“As these leading messaging services are actively used by a significant portion of the voting population, and many voters today rely on information they see (or don’t see) online, such biases may have a negligible impact on the outcome of an election.’

The paper is titled An Overview of Political Bias in Spam Filtering Algorithms in the 2020 US Electionand comes from four researchers from the Department of Computer Science at North Carolina State University.

Around the houses

The researchers’ study covers a five-month period from July 2020 to the end of November of the same year, during which they created 102 new email addresses on the three messaging platforms and subscribed to two email notifications. -mail for presidential candidates, 78 in the senate and 156 in the chamber. lists.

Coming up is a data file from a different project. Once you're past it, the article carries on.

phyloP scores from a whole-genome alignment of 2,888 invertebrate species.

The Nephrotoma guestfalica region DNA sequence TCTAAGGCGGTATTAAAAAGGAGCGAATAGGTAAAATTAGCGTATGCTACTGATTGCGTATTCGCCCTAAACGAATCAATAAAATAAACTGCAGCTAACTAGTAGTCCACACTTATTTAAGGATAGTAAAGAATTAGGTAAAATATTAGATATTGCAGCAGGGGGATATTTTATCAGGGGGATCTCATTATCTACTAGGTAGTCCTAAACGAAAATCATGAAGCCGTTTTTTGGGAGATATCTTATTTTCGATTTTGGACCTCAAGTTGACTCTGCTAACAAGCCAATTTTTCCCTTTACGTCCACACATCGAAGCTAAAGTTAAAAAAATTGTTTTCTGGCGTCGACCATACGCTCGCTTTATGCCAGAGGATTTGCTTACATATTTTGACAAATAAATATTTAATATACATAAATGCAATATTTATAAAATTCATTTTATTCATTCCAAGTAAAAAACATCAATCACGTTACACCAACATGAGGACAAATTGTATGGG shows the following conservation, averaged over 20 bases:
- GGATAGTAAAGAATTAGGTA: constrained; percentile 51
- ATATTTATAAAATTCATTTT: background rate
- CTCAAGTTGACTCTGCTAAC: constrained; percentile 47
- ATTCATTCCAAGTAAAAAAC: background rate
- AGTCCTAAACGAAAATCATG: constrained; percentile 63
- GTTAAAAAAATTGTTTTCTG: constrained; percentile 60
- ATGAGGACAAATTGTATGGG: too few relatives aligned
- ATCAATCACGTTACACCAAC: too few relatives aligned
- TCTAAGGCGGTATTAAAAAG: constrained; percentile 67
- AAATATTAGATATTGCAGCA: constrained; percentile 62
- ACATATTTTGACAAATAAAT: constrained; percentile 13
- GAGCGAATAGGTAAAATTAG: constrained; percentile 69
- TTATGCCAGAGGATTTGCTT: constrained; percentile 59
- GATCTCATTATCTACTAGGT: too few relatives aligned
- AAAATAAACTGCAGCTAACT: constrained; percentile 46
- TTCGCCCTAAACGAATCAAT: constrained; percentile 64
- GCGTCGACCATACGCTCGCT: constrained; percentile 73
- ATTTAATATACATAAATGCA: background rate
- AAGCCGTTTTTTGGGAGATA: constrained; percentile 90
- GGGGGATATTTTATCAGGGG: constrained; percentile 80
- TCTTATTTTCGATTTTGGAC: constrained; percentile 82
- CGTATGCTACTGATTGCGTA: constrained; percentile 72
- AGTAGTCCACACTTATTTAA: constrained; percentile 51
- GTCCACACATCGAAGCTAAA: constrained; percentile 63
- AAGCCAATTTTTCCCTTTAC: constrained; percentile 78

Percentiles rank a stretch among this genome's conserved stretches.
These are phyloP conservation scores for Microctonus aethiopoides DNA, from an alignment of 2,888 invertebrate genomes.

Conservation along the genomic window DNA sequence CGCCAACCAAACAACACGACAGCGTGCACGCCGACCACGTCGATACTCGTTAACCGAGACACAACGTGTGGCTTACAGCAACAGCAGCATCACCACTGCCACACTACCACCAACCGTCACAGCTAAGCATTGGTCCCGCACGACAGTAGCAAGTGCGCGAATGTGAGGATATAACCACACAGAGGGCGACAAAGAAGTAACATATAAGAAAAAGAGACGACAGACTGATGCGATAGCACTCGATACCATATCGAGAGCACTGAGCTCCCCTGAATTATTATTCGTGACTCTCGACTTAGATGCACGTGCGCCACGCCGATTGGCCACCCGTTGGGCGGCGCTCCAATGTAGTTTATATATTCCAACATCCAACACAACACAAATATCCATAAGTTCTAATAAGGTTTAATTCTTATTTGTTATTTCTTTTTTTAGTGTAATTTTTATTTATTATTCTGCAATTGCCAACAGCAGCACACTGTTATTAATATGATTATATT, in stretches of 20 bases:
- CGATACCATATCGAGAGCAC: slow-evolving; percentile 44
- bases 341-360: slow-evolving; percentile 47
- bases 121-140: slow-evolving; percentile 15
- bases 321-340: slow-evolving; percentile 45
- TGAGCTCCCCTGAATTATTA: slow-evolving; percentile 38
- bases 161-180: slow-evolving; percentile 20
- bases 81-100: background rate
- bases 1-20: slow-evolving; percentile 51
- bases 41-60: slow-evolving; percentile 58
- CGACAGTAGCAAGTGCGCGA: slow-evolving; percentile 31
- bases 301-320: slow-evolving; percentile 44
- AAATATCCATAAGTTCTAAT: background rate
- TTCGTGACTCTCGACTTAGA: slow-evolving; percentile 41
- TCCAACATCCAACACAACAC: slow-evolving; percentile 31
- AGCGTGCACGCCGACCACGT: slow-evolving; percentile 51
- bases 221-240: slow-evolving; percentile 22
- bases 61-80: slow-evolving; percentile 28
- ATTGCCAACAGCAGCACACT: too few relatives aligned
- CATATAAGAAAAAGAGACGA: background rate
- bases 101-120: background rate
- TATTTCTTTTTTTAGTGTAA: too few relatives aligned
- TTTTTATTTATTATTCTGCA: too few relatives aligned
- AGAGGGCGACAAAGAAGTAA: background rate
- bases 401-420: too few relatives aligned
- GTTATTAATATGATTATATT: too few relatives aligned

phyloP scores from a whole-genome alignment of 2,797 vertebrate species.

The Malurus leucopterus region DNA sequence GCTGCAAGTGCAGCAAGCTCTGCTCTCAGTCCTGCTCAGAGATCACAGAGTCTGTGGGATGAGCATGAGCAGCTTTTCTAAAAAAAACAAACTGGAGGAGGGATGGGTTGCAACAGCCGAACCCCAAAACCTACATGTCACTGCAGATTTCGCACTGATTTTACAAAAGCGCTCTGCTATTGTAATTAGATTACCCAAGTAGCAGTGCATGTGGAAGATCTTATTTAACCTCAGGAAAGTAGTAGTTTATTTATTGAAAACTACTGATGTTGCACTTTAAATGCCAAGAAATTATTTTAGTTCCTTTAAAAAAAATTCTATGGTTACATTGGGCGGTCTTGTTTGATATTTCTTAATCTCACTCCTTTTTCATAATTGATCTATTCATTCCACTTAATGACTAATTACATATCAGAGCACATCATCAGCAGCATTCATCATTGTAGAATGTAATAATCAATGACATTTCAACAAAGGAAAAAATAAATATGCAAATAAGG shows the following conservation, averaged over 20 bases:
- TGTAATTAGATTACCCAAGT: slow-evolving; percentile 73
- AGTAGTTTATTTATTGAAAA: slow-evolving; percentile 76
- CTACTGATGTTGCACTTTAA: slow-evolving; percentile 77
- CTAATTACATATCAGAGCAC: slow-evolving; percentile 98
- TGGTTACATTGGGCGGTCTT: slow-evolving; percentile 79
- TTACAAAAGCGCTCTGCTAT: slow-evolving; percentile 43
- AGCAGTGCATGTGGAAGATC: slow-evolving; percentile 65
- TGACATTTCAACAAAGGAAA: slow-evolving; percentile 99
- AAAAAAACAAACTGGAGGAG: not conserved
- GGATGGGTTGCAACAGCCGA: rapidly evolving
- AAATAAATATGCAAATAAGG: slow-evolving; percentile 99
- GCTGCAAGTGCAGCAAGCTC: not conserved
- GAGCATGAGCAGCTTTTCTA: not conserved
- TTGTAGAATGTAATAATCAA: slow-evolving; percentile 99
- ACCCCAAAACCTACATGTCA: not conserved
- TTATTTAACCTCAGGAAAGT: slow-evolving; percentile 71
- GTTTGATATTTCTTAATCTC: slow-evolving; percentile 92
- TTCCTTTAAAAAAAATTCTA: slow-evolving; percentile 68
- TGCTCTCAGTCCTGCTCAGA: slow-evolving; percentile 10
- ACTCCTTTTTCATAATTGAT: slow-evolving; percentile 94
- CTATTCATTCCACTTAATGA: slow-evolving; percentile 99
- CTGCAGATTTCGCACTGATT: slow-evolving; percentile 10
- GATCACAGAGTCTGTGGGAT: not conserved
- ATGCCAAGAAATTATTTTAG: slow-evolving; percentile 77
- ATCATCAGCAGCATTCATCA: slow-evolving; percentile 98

To account for demographics, email accounts were created with varying demographics for each (fictitious) end user and split into two parts: The first investigated general trends in bias in spam filtering algorithms across all combined messaging services for the President, House and Senate. candidates; and the second examined the ways in which various email interactions (such as end-user marking or unmarking as spam) seemed to impact the behavior of algorithmic spam filters.

Several key observations emerged during the study. The authors report that Gmail “leaned to the left”, while Outlook and Yahoo leaned to the right. Yahoo kept 55.2% of all political emails in the user’s inbox, while Outlook filtered 71.8% of emails from political candidates of all stripes.

“Gmail, however, retained the majority of left-wing candidate emails in its inbox (

“We further observed that the percentage of emails marked by Gmail as spam from right-wing candidates increased steadily as election date approached, while the percentage of emails marked as spam from left remained about the same.”

Choose candidates